Judge refuses to hear same-sex adoption cases ‘as a matter of conscience’

Posted at 4:42 PM, May 01, 2017
and last updated 2017-05-01 16:42:57-04

Judge W. Mitchell Nance, who presides over family courts in two Kentucky counties. (PHOTO: Courtesy Glasgow Daily Times)

GLASGOW, Kent. — A family court judge in Kentucky is refusing to hear adoption cases involving gay parents “as a matter of conscience” because he believes such households would not serve the best interests of the child.

Judge W. Mitchell Nance filed an order recusing himself from any future adoption cases involving “a practicing homosexual.” He cited a judicial ethics rule that states a judge must disqualify himself when he has a personal bias or prejudice.

Kentucky state law permits gay couples to adopt children.

“The undersigned judge believes as a matter of conscience that (although adoption of a child by a practicing homosexual is not expressly prohibited by law) under no circumstance would ‘…the best interest of the child … be promoted by the adoption …’ by a practicing homosexual.”

A study in the Journal of Developmental and Behavioral Pediatrics found that children of same-sex parents are just as healthy emotionally and physically as the children of different-sex parents,

Drawing comparisons

Nance’s recusal drew swift condemnation from gay-rights organizations but support from conservative groups. He also drew comparisons to Kim Davis, the Kentucky county clerk who was jailed in 2015 for refusing to issue marriage licenses to same-sex couples.

“He’s clearly looking for his Kim Davis legacy. He’s probably making the comparison himself,” said Chris Hartman, director of the Fairness Campaign, a Kentucky LGBT advocacy organization. “But as I’ve been saying, if he can’t do the job he shouldn’t have the job.”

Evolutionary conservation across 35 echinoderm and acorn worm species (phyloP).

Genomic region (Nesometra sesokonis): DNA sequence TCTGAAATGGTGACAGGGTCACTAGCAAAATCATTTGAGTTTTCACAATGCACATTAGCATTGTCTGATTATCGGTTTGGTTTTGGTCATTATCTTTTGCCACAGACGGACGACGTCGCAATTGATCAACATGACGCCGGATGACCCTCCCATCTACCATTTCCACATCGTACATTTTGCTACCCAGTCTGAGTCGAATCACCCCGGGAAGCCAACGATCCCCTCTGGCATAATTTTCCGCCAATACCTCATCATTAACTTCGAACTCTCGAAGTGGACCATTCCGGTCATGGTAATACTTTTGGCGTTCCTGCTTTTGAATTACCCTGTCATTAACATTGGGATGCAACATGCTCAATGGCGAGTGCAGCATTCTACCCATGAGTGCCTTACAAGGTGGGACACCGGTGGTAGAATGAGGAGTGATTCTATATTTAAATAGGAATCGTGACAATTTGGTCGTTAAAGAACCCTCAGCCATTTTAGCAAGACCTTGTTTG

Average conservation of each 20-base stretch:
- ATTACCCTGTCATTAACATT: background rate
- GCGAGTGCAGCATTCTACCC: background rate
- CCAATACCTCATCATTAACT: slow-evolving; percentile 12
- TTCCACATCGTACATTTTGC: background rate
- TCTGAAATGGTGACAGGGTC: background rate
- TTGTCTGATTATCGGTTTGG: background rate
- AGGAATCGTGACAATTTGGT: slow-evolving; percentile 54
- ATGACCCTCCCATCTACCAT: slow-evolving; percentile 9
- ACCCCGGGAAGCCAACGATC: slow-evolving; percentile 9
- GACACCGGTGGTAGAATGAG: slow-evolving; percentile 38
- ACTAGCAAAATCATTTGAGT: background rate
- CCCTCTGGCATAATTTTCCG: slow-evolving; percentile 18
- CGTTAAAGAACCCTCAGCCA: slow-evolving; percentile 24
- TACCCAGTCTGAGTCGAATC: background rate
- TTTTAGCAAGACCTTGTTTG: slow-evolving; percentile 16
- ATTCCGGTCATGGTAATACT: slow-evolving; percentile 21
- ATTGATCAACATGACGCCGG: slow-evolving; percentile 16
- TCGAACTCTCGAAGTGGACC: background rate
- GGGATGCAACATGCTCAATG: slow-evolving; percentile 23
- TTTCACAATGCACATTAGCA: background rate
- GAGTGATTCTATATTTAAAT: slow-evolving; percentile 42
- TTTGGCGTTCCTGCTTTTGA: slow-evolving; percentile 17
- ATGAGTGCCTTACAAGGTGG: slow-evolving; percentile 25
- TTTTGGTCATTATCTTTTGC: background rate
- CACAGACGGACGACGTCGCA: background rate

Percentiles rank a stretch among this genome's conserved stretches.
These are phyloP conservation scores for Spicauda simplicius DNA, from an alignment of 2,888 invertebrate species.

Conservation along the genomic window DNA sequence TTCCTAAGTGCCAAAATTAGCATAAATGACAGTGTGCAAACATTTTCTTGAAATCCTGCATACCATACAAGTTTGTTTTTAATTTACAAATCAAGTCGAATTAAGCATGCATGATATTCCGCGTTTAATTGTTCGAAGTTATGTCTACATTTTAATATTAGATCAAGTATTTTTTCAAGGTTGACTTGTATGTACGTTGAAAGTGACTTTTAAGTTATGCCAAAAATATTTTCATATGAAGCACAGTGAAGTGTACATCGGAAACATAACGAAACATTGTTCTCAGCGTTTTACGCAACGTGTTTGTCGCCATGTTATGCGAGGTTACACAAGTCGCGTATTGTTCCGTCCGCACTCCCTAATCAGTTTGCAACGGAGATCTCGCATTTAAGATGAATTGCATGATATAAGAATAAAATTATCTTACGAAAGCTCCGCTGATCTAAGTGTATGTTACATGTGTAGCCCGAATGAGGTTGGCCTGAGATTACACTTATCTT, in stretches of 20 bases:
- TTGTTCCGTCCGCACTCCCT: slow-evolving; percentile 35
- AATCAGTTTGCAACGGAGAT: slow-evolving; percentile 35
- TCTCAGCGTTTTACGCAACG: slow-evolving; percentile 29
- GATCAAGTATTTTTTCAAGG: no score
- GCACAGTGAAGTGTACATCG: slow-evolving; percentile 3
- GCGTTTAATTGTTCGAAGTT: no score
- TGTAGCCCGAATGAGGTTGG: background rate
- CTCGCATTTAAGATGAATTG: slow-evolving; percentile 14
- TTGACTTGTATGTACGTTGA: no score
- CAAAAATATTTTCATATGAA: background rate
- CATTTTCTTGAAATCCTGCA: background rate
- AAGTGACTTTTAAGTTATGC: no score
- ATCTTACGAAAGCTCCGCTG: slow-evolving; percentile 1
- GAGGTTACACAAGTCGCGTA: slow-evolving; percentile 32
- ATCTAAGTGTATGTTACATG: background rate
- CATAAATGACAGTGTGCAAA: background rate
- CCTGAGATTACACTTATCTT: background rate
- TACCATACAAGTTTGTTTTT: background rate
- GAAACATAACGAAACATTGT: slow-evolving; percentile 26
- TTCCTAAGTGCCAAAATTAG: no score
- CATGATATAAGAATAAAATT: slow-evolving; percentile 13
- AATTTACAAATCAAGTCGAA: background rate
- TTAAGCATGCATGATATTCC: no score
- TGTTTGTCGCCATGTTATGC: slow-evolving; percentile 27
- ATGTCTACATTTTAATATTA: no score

Those in favor

The Family Foundation, a Kentucky group that promotes socially conservative values, spoke out in favor of Nance’s decision.

“If we are going to let liberal judges write their personal biases and prejudices into law, as we have done on issues of marriage and sexuality,” said Martin Cothran, a spokesman for the group, “then, in the interest of fairness, we are going to have to allow judges with different views to at least recuse themselves from such cases.”

“When adoption agencies abandon the idea that it is in the best interest of a child to grow up with both a mother and father, people can’t expect judges who do believe that to be forced to bow the knee,” Cothran added. “Judges have a right of conscience like everyone else.”

The other judge

Nance is one of two judges in the family court for rural Barren and Metcalfe counties in south-central Kentucky. He became a judge in 2000 and was most recently reelected, without opposition, in 2014. His term expires on January 1, 2023.

A case manager who answered the phone at his offices said Monday that Nance would have no comment.

The judge’s stance may not delay any adoption cases in the two counties, however. Judge John T. Alexander, the other division judge in the circuit court with Nance, told the Glasgow, Kentucky, Daily Times that he’d take any adoption cases involving gay parents.